Photo sequence to the chute and down the chute:

Hike up hill From the Allen Peak tram ski along the ridge and past/behind the hut at the start of the women's downhill trail and hike up the hill....

Hike past tree ... walk past this funny looking tree...

Warning signs ... and past the warning signs....

Entrance to chute ... Entrance to Chute. ..and let the fun begin!

Photo 1

Photo 2

Photo 3

Photo 4

Photo 5

Photo 6

Photo 7

Photo 8

Photo 9
... and yes, this chute does finally end.

Trees:

There is plenty of tree skiing at Snowbasin. For more open tree skiing, stay on the left side of the mountain as there are plenty of places to cut in from a blue trail and into the glades. For denser woods, take the John Paul Express and ski down under the lift. There will be several good entries for some great tree skiing to the left. There are also some nice glades from the No Name peak.

Skiing trees on Shooting Star Run: "Shooting Star" glade

John Paul Express lift line run Lift line run under John Paul Express Quad

Skiing run off of John Paul Express Quad lift line This run has its' entrance under the John Paul Express Quad

Terrain Parks:

There aren't a lot of terrain parks and there are no man made half pipes at Snowbasin, but who cares when there is as much great natural terrain as there is at Snowbasin. There is one terrain park near the base of the Strawberry Express Gondola and one at the main base area. For natural half pipes, take the John Paul Express Quad and ski down Snow King until reaching the half pipes.

Terrain Park Terrain Park

Snowbasin Aprés Ski and Nightlife:

Snowbasin won't be your top pick for Aprés ski or party activities. You will find entertainment in Ogden and further away at the Utah epicenter of fun in Park City.

Where to eat:

Locally at base lodges:

  • Earl's Lodge: Prime rib dinners, rotisserie chicken, hot turkey, roast platters, stir-fry entrées, pizza, etc
    Hours: 8:00 a.m. to 5:00 p.m. Daily
  • Needles Lodge Dining Room: Austrian cuisine plus Earl's menu.
    Hours: 9:00 a.m. to 4:00 p.m. Daily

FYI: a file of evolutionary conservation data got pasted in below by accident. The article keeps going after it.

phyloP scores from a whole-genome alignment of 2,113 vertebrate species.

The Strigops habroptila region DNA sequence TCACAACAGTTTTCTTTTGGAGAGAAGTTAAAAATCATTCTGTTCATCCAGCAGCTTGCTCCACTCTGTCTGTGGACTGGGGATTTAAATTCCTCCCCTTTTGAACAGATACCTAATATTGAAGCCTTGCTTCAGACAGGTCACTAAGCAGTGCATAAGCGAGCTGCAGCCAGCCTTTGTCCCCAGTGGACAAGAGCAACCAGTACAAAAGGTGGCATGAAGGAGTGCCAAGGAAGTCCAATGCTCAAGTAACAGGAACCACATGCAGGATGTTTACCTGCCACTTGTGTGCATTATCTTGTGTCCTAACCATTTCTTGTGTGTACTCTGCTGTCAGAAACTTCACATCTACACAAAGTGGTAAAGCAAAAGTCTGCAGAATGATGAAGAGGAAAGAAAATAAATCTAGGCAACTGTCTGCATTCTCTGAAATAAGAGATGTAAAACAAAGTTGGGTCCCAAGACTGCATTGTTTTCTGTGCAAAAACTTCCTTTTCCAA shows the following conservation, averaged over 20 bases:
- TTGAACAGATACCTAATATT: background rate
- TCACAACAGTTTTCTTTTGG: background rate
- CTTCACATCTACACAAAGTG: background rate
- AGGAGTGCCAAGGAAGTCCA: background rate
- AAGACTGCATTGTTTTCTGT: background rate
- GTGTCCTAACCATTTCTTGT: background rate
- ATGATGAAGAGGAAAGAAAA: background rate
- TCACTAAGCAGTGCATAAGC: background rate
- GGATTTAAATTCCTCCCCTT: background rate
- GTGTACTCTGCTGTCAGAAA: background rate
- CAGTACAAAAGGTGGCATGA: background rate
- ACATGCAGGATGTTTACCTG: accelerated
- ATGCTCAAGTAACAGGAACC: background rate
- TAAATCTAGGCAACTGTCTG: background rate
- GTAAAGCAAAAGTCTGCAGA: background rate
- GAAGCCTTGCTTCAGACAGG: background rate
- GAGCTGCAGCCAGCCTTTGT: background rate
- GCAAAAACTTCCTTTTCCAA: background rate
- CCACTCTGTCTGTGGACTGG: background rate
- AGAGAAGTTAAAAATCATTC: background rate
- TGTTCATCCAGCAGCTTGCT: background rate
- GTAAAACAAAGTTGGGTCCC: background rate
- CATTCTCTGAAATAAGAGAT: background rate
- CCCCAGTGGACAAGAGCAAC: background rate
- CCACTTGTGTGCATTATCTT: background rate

Ogden:

  • The Roosters Brewing Company and Restaurant: (Casual microbrewery)
  • Tona Sushi Bar and Grill
  • Union Grill: (Steak house)
  • Timbermine
  • La Ferrovia (Italian)
  • Jeremiah’s (breakfast)

Village & Shopping:

The Main Plaza has shopping including the Grizzly Center ski shop and rental shop.

Grizzly Center

Snowbasin Lodging and Accommodations:

Lodging is available at Snowbasin and the surrounding Ogden, Huntsville and Salt Lake area.


Directions to Snowbasin:

  • From Salt Lake City Airport: (40 minute drive)
    • Take I-15 northbound and exit to northbound US-89 (exit #324).
    • Merge to I-84 eastbound and exit at Mountain Green (exit #92).
    • Continue east on Old Highway and turn left on State Road 167 heading north (just east of the Sinclair station).
    • Turn left on State Road 226 heading west and proceed approximately three miles to Snowbasin.
  • From Park City
    • Take I-80 eastbound and exit to I-84 westbound.
    • Proceed west on I-84 to Peterson/Mt. Green (exit #96).
    • Turn left on Old Highway heading west to Mountain Green.
    • Turn right on State Road 167 heading north (just east of the Sinclair station).
    • Turn left on State Road 226 heading west and proceed approximately three miles to Snowbasin.

Road Conditions:

Map of Snowbasin UT Area:

Google Map

Snow Basin (mountain base):
Utah United States
Latitude: 41.214627
Longitude: -111.855605

Resorts Nearby:

Links: